Moderate Drinking Over A Woman’s Lifetime Linked to Breast Cancer Risk

November 2, 2011

A new study has found that cumulative alcohol consumption in women is a risk factor for breast cancer. Even low levels of drinking were found to be linked to a small increase in breast cancer risk according to research published in today’s issue of the Journal of the American Medical Association (JAMA)

A new study has found that cumulative alcohol consumption in women is a risk factor for breast cancer. Even low levels of drinking were found to be linked to a small increase in breast cancer risk according to research published in today’s issue of the Journal of the American Medical Association (JAMA) (Chen et al. JAMA, November 2, 2011-Vol 306, No. 17) by Wendy Chen at DCFI in Boston, MA and colleagues. The study results showed that both earlier in life higher alcohol consumption episodes and later adult drinking were associated with a risk for breast cancer development.

The percent attributable risk (PAR) for each category of alcohol consumption was 1% to 3%, quite low due to the low numbers of participants with higher levels of consumed drinks. The overall PAR for alcohol consumption was 10%. With each 10 grams of alcohol per day (3 to 6 drinks), a 10% increase in risk was observed. No difference in risk was found from consumption of different types of alcohol.

Alcohol consumption between the ages of 18 and 40 and after age 40 were independently and both strongly associated with breast cancer risk. Alcohol consumption was “more strongly associated” with estrogen-receptor (ER)-positive, progesterone receptor (PR)-positive status, or both, although the association was not statistically significant. The link may be due to the effect of alcohol on circulating estrogen levels.

“Even moderate levels of alcohol consumption may be associated with a small increase in breast cancer risk, but the most important measure is what the average intake was over this long period of time” said Dr. Chen.

The effect of drinking patterns such as frequency, binge drinking, and higher levels during younger adulthood are not understood mostly due to a lack of significant long-term data. Many previous studies did not track alcohol consumption throughout a woman’s lifetime, which is likely very important data for making a proper assessment of risk. 

The observational study of 105,986 women followed for the women for 28 years. It started in 1980 and end in 2008. and included an early adulthood assessment followed by eight additional follow-ups. Increased drinking was associated with a statistically significant increased risk of breast cancer (1.15 relative risk, 333 cases per 100,000 person-years). The risk was present with a moderate level of drinking, approximately 3 to 6 drinks per week.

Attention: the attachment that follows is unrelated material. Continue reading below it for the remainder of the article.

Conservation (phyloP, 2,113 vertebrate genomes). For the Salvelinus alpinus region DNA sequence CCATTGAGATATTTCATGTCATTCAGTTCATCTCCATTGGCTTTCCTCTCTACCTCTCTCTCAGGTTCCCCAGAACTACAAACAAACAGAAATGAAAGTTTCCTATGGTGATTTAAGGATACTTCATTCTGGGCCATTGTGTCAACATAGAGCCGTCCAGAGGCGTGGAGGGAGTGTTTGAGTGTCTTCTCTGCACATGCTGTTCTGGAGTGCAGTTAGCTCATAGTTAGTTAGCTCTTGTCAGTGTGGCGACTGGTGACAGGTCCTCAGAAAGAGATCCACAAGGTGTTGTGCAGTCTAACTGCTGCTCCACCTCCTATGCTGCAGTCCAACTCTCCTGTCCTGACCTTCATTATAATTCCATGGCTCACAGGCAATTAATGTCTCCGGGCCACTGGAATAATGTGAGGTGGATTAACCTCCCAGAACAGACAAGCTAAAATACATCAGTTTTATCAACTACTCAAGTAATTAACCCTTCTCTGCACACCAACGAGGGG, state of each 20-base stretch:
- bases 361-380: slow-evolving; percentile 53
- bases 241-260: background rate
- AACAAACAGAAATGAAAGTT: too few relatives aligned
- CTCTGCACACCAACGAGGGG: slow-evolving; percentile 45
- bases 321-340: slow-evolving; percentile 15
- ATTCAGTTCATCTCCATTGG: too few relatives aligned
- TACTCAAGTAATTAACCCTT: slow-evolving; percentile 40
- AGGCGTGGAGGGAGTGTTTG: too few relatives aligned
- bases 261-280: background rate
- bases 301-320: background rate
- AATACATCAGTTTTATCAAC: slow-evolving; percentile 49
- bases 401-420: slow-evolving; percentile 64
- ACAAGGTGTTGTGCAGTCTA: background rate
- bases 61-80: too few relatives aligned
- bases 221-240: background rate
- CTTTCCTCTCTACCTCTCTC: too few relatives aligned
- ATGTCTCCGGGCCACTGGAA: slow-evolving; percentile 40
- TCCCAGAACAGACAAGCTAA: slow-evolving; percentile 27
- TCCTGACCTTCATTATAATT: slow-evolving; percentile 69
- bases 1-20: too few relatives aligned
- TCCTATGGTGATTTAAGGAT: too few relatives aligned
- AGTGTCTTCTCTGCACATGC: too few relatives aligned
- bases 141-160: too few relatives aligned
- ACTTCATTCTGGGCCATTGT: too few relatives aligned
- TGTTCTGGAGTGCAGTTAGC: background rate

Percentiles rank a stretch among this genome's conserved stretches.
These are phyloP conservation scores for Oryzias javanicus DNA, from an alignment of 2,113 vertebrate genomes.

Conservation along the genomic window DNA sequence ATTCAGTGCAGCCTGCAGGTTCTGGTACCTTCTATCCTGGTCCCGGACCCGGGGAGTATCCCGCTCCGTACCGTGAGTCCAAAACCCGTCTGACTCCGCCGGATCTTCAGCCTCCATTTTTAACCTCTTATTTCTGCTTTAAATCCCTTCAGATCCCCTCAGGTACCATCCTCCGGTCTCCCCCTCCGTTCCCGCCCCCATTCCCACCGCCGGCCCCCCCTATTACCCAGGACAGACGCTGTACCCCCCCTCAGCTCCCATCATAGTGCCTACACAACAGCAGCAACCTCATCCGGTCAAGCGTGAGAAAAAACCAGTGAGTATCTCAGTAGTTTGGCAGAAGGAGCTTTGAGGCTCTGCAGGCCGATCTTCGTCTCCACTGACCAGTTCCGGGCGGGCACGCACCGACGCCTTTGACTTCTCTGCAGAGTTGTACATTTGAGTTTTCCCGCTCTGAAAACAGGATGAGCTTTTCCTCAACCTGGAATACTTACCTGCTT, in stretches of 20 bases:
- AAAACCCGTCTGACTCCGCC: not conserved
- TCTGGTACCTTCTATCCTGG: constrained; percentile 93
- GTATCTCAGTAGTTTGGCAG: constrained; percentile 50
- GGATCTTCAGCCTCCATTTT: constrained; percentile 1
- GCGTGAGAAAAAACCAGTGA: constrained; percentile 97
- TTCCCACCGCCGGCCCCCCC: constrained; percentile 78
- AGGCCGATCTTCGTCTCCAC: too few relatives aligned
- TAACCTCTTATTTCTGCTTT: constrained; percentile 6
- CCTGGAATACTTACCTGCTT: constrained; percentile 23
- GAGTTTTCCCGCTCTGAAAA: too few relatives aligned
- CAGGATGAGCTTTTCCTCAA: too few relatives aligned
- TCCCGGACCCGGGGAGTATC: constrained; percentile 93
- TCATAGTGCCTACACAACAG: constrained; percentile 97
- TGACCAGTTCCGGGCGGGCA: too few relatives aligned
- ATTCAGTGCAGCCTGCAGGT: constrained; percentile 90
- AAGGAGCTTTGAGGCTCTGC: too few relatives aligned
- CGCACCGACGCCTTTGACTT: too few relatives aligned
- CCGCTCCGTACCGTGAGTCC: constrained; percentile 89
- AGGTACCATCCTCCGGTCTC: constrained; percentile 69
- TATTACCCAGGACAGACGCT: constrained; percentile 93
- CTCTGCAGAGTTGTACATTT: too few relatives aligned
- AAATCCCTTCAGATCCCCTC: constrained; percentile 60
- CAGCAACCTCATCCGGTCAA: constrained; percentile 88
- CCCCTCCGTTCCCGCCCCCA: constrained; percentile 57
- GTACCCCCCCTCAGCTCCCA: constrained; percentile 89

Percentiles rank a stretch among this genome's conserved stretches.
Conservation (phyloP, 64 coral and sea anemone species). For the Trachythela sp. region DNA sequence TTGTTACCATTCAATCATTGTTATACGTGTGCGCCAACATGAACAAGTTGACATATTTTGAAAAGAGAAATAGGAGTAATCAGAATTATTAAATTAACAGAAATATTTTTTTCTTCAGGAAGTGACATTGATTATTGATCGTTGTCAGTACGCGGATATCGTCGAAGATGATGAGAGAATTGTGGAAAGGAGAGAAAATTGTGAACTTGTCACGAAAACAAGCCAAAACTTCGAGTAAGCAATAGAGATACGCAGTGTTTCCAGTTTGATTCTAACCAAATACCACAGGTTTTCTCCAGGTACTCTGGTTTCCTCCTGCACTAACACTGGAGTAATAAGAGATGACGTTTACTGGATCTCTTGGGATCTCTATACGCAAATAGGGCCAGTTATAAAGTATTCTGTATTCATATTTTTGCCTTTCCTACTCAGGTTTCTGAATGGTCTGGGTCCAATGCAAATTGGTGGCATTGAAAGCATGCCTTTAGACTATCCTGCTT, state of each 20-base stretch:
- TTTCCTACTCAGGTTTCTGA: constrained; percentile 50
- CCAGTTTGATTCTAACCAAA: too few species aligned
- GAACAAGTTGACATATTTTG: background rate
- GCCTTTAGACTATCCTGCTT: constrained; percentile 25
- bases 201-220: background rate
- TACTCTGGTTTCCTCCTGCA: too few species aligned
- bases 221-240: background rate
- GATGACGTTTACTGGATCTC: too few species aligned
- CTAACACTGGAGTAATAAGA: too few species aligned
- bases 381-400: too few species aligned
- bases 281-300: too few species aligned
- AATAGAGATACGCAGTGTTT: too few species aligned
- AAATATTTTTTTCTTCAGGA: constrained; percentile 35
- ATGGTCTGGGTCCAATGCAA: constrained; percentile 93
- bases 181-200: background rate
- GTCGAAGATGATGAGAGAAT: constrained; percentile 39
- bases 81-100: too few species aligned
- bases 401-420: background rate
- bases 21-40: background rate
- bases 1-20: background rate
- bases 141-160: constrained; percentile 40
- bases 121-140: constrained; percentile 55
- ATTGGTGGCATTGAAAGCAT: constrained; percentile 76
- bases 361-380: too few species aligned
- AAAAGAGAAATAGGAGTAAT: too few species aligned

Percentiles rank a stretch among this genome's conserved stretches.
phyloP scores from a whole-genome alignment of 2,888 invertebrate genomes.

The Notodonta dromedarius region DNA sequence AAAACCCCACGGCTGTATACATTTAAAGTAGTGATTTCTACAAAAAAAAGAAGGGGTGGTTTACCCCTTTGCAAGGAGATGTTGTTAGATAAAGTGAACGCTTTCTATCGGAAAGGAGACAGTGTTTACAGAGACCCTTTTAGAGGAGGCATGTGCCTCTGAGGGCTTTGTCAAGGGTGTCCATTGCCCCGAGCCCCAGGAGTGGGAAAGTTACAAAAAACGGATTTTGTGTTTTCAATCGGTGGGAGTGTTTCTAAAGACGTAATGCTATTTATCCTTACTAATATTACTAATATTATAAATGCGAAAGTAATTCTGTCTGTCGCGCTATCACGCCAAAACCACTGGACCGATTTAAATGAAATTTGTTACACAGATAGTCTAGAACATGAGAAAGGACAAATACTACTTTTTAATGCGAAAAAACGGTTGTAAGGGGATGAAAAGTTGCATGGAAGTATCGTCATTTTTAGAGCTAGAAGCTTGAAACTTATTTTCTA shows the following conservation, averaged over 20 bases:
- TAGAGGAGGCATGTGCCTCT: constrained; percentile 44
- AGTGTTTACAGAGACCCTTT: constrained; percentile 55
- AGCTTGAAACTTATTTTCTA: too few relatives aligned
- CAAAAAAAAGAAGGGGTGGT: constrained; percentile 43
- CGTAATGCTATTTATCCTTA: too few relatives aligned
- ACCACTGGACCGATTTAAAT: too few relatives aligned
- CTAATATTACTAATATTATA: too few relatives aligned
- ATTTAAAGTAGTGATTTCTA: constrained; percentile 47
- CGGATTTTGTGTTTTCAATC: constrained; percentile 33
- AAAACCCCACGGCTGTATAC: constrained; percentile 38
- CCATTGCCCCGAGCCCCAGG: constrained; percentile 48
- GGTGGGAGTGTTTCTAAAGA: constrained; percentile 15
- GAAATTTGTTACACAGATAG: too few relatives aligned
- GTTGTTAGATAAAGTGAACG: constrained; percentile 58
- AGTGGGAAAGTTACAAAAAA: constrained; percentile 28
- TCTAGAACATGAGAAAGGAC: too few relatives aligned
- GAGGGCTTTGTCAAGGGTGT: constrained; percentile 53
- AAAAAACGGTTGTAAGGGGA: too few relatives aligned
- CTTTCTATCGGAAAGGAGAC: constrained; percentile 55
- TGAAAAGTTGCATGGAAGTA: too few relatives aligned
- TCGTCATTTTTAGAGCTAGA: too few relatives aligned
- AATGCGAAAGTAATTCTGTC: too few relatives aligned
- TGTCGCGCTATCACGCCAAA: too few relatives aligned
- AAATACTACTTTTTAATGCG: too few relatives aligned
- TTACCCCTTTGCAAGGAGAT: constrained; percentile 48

Part of the importance of the quantification aspect of the study is that the definition of moderate drinking is fairly vague.  According to the Dietary Guidelines for Americans, moderate drinking is defined as having no more than one drink per day for a woman. However, this definition refers to the amount of alcohol consumed on any single day and does not necessarily mean that moderate drinking refers to having 7 drinks on average per week. Binge drinking or heavy episodes of drinking for women is roughly defined as four or more drinks at one given time.

Binge drinking, but not the frequency of drinking was associated with breast cancer risk in the study. This was the result after controlling for cumulative alcohol intake. Women who consumed at least two drinks per day had a greater risk of breast cancer (1.51 relative risk, 413/100,000 person-years).

According to analysis of two previous national surveys on adult alcohol consumption conducted from 1992 until 2002 by researchers from the University of Texas School of Public Health and the University of North Texas Health Science Center, more adults in the U.S. are drinking alcohol, consistently across both genders and across ethnic groups. The average number of drinks consumed per month by individuals has remained steady, according to the analysis. The study also found an increase in the number of people that binge drink at least once a month. On average, the study showed that white, black, and Hispanic women consumed 6, 5, and 3.5 drinks per month, respectively. Approximately 47% of white women, 32% of Hispanic, and 30% of black women consume alcohol.

The current JAMA study used the Nurses’ Health Study, a population that reflects the demographic of nurses in the United States in 1976, with 93.7% white participants, 2% black, 0.7% Asian, and 3.6% other or unknown ethnicity. During the duration of the study follow-up, 7,690 cases of invasive breast cancer were diagnosed among the study cohort.

According to the authors, this is the first study to evaluate breast cancer risk with respect to both frequency of drinking and binge drinking. This study builds on the knowledge of the effect of alcohol on breast cancer development, however, much more research is needed to understand both the underlying mechanisms of alcohol on breast cancer development as well as underlying risk factors that may facilitate cancer onset in women who consume alcohol.